Uncharted review: Uncharted Fast, Uncharted Furious

Mark Wahlberg and Tom Holland in Uncharted.
Mark Wahlberg and Tom Holland in Uncharted. Pic credit: Sony Pictures

Uncharted has been in development for years, with directors entering and exiting the project in various stages. Mark Wahlberg was even cast as Nathan Drake in the early 2010s before settling on Victor “Sully” Sullivan.

After many years, director Ruben Fleischer (Zombieland, Venom) has made his version of the adventurous video game property with Tom Holland as the famous Nathan Drake.

Much like The Last of Us, adapting this property into a television show or movie is a giant hill to climb. Especially since the games themselves are already cinematic in their own right.

Is Uncharted a worthy video game-to-movie adaptation? Here are our full thoughts on the film.

Uncharted review

The film begins swiftly, throwing us into the beginnings of Drake as a youth with his brother Sam in an orphanage and the events surrounding their separation. Soon after, we are introduced to Holland’s portrayal of an older Drake who is now a loner bartender at a fancy restaurant. We get the sense that Nathan Drake makes it a habit of finding patrons that deserve to be stolen from as he smoothly steals jewelry off a rude consumer.

A man oversees the thievery and confronts Nathan about the stolen bracelet. Not to get Nathan in trouble but to compliment his skill. And that man turns out to be Victor Sullivan (or as he is known in the game, Sully). Wahlberg, as Sully, communicates to Nathan that he knew his brother Sam, and they were on the hunt for a treasure left behind by the Magellan expedition. But when they came close to a discovery, Sam “ghosted” Sully and never spoke to him again.

And well, he wishes to recruit Nathan because Sam always talked about him.

After accepting the mission, Nathan and Sully are faced with opposition from Santiago Moncada (Antonio Banderas) and his team of henchmen. This is one of the weaknesses with Uncharted, as every bad guy in this movie is a copy and paste villain from a thousand other adventure movies. They have no dimension or purpose except to say silly one-liners, move the plot along, or simply be an empty obstacle.

Antonio Banderas in Uncharted.
Antonio Banderas in Uncharted. Pic credit: Sony Pictures

The dialogue is somewhat silly at times as well. It has that villain that purposely says way too much when they have the upper hand and conveniently allows the hero to escape because… words.

The film expands into IMAX in various sequences, including that one from the trailer involving a cargo plane. Admittedly, some of these scenes were immersive in the format, but the CGI is distracting in that hefty presentation because it was not done practically.

But here is the point in the review where a twist occurs. Despite all the cliches, bad villains, and ridiculous dialogue, the movie Uncharted is surprisingly fun.

The movie had zero chance of living up to the games. With a video game, it is interactive, and the camera can be placed pretty much anywhere to heighten the action. In some ways, one might argue video games can be more action-packed than a movie will ever be. For this reason, the Uncharted video games are never going to have a worthy adaptation because they are perfect movies already.

Tom Holland and Sophia Ali from Uncharted.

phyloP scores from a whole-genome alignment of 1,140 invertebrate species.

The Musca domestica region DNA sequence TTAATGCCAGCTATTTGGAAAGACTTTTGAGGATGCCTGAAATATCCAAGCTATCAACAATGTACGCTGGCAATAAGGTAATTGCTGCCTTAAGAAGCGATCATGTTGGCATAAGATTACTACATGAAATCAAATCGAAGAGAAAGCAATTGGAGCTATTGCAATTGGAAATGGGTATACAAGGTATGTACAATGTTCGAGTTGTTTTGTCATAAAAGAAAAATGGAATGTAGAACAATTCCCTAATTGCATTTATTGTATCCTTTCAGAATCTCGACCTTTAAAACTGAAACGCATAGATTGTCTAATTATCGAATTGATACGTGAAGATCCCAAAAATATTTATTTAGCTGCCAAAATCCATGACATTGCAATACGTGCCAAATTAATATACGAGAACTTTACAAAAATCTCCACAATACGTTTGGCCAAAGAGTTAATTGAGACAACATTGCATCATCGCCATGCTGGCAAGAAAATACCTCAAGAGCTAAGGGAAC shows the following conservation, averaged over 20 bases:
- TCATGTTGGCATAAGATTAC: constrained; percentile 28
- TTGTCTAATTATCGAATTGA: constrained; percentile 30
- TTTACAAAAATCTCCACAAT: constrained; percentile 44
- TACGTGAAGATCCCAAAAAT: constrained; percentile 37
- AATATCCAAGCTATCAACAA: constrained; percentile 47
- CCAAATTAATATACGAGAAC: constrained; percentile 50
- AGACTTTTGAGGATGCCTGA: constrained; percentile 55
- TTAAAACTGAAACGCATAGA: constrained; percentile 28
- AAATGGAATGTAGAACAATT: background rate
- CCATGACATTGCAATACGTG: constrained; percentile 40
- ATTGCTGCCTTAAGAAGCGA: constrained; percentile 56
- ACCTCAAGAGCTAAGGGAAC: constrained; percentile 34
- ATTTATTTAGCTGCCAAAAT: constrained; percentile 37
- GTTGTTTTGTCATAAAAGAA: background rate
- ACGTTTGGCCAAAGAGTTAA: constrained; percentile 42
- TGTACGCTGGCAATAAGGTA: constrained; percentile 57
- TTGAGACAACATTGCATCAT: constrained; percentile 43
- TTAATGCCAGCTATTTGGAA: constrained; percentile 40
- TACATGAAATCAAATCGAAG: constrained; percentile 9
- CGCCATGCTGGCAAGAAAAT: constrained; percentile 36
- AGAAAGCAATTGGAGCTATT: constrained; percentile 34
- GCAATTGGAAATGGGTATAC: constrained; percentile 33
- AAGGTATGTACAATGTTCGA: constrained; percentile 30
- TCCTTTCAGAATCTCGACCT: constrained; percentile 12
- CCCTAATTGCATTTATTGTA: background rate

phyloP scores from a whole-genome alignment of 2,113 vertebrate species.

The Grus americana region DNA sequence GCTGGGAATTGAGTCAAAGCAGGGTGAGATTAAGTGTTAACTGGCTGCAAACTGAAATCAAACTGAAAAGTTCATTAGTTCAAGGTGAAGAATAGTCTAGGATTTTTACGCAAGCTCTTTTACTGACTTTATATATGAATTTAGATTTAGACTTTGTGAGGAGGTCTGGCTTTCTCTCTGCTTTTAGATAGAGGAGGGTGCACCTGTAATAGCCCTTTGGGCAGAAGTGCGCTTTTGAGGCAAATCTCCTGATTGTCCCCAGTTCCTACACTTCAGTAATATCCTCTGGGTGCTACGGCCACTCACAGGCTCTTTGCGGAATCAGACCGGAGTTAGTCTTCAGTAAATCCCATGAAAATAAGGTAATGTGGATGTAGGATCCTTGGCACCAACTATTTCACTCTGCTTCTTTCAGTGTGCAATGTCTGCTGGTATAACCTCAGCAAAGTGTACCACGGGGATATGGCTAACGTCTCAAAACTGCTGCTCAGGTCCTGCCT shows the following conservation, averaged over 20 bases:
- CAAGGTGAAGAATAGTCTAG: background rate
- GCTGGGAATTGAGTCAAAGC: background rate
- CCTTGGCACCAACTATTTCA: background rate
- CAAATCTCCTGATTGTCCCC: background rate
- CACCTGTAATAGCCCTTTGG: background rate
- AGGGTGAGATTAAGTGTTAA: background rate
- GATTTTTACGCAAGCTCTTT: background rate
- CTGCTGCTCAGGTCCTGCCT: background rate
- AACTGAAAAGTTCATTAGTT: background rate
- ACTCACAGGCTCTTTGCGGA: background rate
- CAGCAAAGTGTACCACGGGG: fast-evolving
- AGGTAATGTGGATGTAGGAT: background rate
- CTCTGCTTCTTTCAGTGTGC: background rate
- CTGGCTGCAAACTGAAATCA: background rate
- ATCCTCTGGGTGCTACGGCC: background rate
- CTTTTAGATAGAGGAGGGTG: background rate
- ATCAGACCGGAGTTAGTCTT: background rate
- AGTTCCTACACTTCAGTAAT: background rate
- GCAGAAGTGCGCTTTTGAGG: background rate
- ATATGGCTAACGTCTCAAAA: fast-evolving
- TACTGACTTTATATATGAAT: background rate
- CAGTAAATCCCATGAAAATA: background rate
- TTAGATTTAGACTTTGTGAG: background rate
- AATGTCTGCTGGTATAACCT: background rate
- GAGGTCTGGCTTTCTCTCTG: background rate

Tom Holland and Sophia Ali from Uncharted. Pic credit: Sony Pictures

If one approaches Uncharted on its own terms, it can be fun mindless entertainment. For one reason, Wahlberg and Holland have unexpected chemistry that improves many of the film’s setbacks. Not a single person will see Wahlberg as Sully (even when he grows the mustache), but the two actors undeniably make the film work better than it should.

The action felt disappointing at first because, for a moment, it seemed as if the best setpiece of the whole film was spoiled by the trailers. However, the final action sequence placed the film from subpar to entertaining romp. The grand finish sees two carrier choppers flying with historical ships–and a battle commences between both vessels in mid-air. It is ludicrous, shatters the suspension-of-disbelief metric, and is downright stupid fun.

Ruben Fleischer did the same with Venom, where he made an absolute bonkers mess of a film, but once it reached the finish line, he somehow pulled it off. But also, just like that movie, a lot of credit is owed to the lead actors.

Uncharted: Should you see it in theaters?

Uncharted is not going to win over hardcore fans of the games. Just like The Last of Us, the video games are perfect movies on their own.

The complaints from other critics are absolutely valid, and it is easy to see why Uncharted might fall short of expectations. The villains are two-dimensional, the one-liners are cheesy, the action is insanely absurd, like a Fast and Furious movie. All of these are valid reasons to dislike the film.

But it makes up for it by having two leads with great chemistry and a director who is willing to embrace the insanity of his setpieces.

Truthfully, it is difficult to see how someone can embrace the Fast and Furious films and call Uncharted poorly scripted and far-fetched. But if someone were to say this movie was in the same universe as Dominic Toretto, it would be of no shock to the listener.

All this to say, Uncharted has enough accomplished to improve upon itself if they decide to make a sequel. Let’s just hope for a better screenwriter in round two.

Uncharted will hit theaters everywhere starting tomorrow.

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